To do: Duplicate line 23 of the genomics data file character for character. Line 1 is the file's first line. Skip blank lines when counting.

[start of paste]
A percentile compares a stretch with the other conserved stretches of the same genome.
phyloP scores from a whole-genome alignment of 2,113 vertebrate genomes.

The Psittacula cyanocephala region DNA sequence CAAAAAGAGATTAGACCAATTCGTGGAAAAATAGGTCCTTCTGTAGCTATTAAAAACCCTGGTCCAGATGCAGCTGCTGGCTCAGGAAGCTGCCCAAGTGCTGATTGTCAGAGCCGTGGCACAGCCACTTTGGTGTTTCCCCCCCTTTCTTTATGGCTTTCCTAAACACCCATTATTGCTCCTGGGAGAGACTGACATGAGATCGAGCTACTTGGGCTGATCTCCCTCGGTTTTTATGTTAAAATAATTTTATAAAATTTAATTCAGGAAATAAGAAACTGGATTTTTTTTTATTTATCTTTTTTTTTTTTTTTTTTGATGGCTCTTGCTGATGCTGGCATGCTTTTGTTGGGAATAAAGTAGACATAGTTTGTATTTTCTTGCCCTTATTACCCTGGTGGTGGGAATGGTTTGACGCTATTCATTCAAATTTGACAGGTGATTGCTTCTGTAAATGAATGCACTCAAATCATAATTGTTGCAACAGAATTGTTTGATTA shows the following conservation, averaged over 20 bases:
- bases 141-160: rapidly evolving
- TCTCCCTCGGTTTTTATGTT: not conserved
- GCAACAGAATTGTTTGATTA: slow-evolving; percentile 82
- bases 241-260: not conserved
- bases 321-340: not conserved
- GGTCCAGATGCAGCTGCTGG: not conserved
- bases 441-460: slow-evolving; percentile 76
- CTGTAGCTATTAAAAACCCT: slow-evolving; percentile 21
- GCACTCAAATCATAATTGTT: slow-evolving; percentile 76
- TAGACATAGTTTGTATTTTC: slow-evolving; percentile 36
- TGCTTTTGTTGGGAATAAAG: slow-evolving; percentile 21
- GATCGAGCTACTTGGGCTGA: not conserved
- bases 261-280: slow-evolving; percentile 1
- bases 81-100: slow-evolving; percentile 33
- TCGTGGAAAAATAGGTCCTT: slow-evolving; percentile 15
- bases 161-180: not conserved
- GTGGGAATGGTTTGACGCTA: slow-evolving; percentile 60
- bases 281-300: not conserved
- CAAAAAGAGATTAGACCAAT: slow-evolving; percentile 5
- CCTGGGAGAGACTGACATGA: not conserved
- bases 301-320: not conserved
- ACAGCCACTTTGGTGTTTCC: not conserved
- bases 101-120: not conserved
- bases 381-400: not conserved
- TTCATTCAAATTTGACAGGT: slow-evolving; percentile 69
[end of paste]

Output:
- CCTGGGAGAGACTGACATGA: not conserved